PHOENIX (3TV/CBS 5) -- Students from some of the most impoverished communities in our state are graduating from schools like Dartmouth, Tufts, MIT, and Vanderbilt, some with full academic scholarships, all thanks to one Phoenix-area woman and the idea she had to help kids.
Her name is Rosemary Ybarra Hernandez. She spent years as an educator, and for her PhD at ASU, she studied youth violence.
What she learned interviewing gang members, she used to create a gang, so-to-speak, of her own. Hernandez' "gang" is a gang of believers.
"We're not just focusing on college and career readiness," Hernandez tells us. "We are focusing on the whole human being. And by definition Aguila is a gang, we are a gang of good."
"I actually like this, because you wrote your own stuff, it's good to have positive affirmations," says student instructor Analyssa Flores to another student as you overhear her teaching students to be positive and to go after their dreams.
On this day, she circles a classroom full of kids at Glenn L. Downs Elementary School in the Cartwright District. They're working on vision boards and creating goals for education, career and life. It's just one of the many programs created through Hernandez' non-profit called www.AguilaYouth.org.
Aguila Youth helps students from Title 1 schools, those who could be misguided or led down the wrong path by bad influences, achieve higher learning.
"I wanted to know what it was that made [these kids] good in a gang, stay in a gang or leave a gang," she explains.
It was a study she conducted on youth violence years ago for her PhD.
"And the common thread throughout my interviews was that sense of belonging, that sense of family," she remembers.
Hernandez explains that her idea for this program stemmed from that dissertation, but while her goal was to create something similar, she wanted the outcome to be uplifting and positive.
"A lot of them were very bright, but just needed some guidance, and so I decided to flip it around," she said.
So, instead, alums who've joined her Aguila "family," she tells us, have experienced much success, some getting full academic scholarships, and many attending some of the most prestigious schools in the nation.
Over the years, Hernandez' program has become somewhat of a movement in the Hispanic community and is paving the way for many students to continue higher learning, who otherwise don't know what to do to succeed, or where to turn.
Principal Vivian Nash of Glenn L. Downs Elementary School has seen the program in action first-hand and sees the difference it's making with her students.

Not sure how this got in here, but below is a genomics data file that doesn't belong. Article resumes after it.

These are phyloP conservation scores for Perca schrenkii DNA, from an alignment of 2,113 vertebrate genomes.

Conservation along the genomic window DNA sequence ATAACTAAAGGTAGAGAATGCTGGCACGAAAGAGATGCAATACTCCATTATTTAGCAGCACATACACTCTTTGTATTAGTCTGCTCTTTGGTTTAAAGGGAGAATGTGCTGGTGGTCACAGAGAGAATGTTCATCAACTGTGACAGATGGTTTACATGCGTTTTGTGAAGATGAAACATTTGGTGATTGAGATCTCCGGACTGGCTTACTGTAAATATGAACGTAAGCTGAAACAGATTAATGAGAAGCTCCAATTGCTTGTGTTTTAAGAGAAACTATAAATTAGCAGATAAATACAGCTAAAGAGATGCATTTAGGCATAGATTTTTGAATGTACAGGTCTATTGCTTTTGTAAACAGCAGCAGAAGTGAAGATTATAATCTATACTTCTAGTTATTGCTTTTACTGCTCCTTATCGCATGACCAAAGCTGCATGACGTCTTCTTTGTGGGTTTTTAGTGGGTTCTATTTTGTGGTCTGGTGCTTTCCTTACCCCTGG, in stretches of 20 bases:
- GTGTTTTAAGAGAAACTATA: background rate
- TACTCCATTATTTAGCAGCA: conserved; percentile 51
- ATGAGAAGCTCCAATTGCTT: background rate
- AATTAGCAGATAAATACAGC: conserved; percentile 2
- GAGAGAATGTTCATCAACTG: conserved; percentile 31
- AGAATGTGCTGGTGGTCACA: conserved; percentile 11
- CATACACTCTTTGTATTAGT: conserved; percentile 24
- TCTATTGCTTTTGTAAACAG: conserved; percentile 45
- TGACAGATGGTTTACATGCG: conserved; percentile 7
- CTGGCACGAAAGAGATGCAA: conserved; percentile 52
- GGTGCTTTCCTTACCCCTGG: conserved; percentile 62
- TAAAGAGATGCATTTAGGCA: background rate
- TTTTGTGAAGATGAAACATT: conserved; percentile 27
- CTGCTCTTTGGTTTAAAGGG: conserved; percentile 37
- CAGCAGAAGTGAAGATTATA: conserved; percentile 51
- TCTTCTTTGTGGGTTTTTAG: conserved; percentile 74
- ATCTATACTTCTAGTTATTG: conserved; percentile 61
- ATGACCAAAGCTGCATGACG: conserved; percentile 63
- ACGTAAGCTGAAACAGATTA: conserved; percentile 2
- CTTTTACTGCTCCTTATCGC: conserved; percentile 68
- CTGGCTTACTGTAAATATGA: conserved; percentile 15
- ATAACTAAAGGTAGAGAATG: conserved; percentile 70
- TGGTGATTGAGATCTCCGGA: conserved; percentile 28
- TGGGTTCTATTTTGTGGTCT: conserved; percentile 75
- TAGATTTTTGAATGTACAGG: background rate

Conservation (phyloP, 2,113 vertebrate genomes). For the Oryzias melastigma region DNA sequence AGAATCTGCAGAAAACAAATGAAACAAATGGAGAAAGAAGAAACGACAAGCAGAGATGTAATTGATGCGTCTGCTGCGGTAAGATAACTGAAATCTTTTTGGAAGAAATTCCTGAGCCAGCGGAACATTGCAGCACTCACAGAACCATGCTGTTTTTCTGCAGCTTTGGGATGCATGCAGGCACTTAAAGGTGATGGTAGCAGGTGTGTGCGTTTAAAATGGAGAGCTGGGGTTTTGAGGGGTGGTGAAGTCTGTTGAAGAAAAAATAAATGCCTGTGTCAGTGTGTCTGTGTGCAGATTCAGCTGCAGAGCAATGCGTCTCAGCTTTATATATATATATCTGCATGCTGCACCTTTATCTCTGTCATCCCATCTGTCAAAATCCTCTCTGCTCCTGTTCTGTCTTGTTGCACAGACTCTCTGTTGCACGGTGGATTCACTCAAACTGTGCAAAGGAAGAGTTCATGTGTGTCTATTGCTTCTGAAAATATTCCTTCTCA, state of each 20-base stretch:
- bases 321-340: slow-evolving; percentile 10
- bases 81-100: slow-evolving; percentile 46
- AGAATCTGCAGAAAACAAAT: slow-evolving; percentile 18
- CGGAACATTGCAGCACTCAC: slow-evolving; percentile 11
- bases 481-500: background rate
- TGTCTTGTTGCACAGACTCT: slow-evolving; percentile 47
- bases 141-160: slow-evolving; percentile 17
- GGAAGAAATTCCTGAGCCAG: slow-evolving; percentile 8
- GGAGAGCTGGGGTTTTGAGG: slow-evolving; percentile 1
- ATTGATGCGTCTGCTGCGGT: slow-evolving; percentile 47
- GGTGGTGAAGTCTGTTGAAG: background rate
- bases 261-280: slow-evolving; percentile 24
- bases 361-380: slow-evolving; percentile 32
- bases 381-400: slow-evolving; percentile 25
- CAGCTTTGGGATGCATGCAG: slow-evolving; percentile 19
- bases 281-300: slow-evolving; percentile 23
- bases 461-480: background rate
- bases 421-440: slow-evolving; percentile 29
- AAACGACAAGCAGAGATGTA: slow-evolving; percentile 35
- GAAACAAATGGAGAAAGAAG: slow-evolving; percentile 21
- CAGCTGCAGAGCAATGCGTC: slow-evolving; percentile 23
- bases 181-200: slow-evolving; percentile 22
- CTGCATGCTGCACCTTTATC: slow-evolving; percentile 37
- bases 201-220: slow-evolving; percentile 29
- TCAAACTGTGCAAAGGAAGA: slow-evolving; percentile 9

"They have sessions were they go over essays together," she tells us. "They spend the night and apply for scholarships all night long, they have lots of support for the student and the family as well."
On this day, these impressionable eighth graders are creating vision boards, their intentions for the future. Some are hearing for the first time that college is within reach.
"Many would be the first generation to go to college and they don't have the family support of what it takes to apply and to get into college," Nash explains."They need to have a big fat hairy goal, so nothing is out of range for them.
"If they want to be a doctor, this helps them navigate now, what it takes for them, where they're sitting in their eighth grade chair, in order for them to get through high school, and college and on to being a doctor."
Analyssa Flores went through the Aquila program, and says she can identify with many of the kids she's teaching.
"I know what these kids are living," Flores tells us. "I come from the same background. As a first generation Latin background I know what they go through."
Flores is now a college student at Grand Canyon University and she's studying to be a teacher. It's a first for her family.
As the school year ends, she pays it forward, teaching kids to dream big, to continue their education and to stay focused.
"These kids are so bright, so incredibly smart and some of them don't know it," she says. "But I can see it as I teach them, and I'm so grateful to be helping them in this process."
Aguila Youth is available in all Cartwright schools and other Title I districts. But if you have a high school student who needs help with applying for scholarships, or with career and college readiness, this program is free and available to anyone.
"It really just puts that motivation, that hope, that inspiration in them that is amazing, they just don't get that anywhere else," Nash adds.
Aquila Youth is now in its 15th year and is celebrating its "Quinceanera" on Friday, May 17t. To volunteer, join the program, make a donation or buy tickets for upcoming events, go to: www.AguilaYouth.org.